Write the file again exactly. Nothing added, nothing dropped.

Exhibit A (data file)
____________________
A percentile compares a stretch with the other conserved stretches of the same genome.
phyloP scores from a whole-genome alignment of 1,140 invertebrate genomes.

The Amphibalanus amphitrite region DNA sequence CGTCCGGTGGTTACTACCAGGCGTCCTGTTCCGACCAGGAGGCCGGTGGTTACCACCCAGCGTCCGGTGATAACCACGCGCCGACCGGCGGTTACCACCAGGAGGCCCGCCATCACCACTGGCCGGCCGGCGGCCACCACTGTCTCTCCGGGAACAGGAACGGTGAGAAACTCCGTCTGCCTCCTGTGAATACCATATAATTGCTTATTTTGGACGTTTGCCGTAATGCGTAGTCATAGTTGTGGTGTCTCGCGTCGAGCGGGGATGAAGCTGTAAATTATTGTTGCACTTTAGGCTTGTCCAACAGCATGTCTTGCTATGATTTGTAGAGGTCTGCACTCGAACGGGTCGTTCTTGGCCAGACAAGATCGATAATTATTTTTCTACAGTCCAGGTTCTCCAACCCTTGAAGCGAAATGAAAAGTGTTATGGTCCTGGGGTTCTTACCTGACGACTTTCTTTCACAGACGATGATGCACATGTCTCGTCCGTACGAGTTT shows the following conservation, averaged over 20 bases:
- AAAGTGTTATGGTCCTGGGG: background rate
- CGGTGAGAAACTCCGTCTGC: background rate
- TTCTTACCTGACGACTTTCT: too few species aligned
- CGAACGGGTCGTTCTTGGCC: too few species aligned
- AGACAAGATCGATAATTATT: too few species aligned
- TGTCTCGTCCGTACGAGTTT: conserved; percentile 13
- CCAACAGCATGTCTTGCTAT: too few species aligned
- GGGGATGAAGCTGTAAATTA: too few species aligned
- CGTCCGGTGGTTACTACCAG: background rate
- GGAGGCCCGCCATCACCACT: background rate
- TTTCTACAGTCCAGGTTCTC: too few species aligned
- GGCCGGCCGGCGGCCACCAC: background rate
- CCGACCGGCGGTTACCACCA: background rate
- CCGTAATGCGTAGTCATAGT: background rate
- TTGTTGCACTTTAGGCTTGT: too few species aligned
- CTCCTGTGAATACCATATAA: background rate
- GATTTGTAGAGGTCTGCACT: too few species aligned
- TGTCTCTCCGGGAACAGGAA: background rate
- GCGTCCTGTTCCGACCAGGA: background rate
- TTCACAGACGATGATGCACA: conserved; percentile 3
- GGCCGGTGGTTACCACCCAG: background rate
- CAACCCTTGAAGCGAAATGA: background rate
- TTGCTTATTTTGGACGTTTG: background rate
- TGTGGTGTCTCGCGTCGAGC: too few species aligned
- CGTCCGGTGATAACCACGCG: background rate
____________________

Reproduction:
A percentile compares a stretch with the other conserved stretches of the same genome.
phyloP scores from a whole-genome alignment of 1,140 invertebrate genomes.

The Amphibalanus amphitrite region DNA sequence CGTCCGGTGGTTACTACCAGGCGTCCTGTTCCGACCAGGAGGCCGGTGGTTACCACCCAGCGTCCGGTGATAACCACGCGCCGACCGGCGGTTACCACCAGGAGGCCCGCCATCACCACTGGCCGGCCGGCGGCCACCACTGTCTCTCCGGGAACAGGAACGGTGAGAAACTCCGTCTGCCTCCTGTGAATACCATATAATTGCTTATTTTGGACGTTTGCCGTAATGCGTAGTCATAGTTGTGGTGTCTCGCGTCGAGCGGGGATGAAGCTGTAAATTATTGTTGCACTTTAGGCTTGTCCAACAGCATGTCTTGCTATGATTTGTAGAGGTCTGCACTCGAACGGGTCGTTCTTGGCCAGACAAGATCGATAATTATTTTTCTACAGTCCAGGTTCTCCAACCCTTGAAGCGAAATGAAAAGTGTTATGGTCCTGGGGTTCTTACCTGACGACTTTCTTTCACAGACGATGATGCACATGTCTCGTCCGTACGAGTTT shows the following conservation, averaged over 20 bases:
- AAAGTGTTATGGTCCTGGGG: background rate
- CGGTGAGAAACTCCGTCTGC: background rate
- TTCTTACCTGACGACTTTCT: too few species aligned
- CGAACGGGTCGTTCTTGGCC: too few species aligned
- AGACAAGATCGATAATTATT: too few species aligned
- TGTCTCGTCCGTACGAGTTT: conserved; percentile 13
- CCAACAGCATGTCTTGCTAT: too few species aligned
- GGGGATGAAGCTGTAAATTA: too few species aligned
- CGTCCGGTGGTTACTACCAG: background rate
- GGAGGCCCGCCATCACCACT: background rate
- TTTCTACAGTCCAGGTTCTC: too few species aligned
- GGCCGGCCGGCGGCCACCAC: background rate
- CCGACCGGCGGTTACCACCA: background rate
- CCGTAATGCGTAGTCATAGT: background rate
- TTGTTGCACTTTAGGCTTGT: too few species aligned
- CTCCTGTGAATACCATATAA: background rate
- GATTTGTAGAGGTCTGCACT: too few species aligned
- TGTCTCTCCGGGAACAGGAA: background rate
- GCGTCCTGTTCCGACCAGGA: background rate
- TTCACAGACGATGATGCACA: conserved; percentile 3
- GGCCGGTGGTTACCACCCAG: background rate
- CAACCCTTGAAGCGAAATGA: background rate
- TTGCTTATTTTGGACGTTTG: background rate
- TGTGGTGTCTCGCGTCGAGC: too few species aligned
- CGTCCGGTGATAACCACGCG: background rate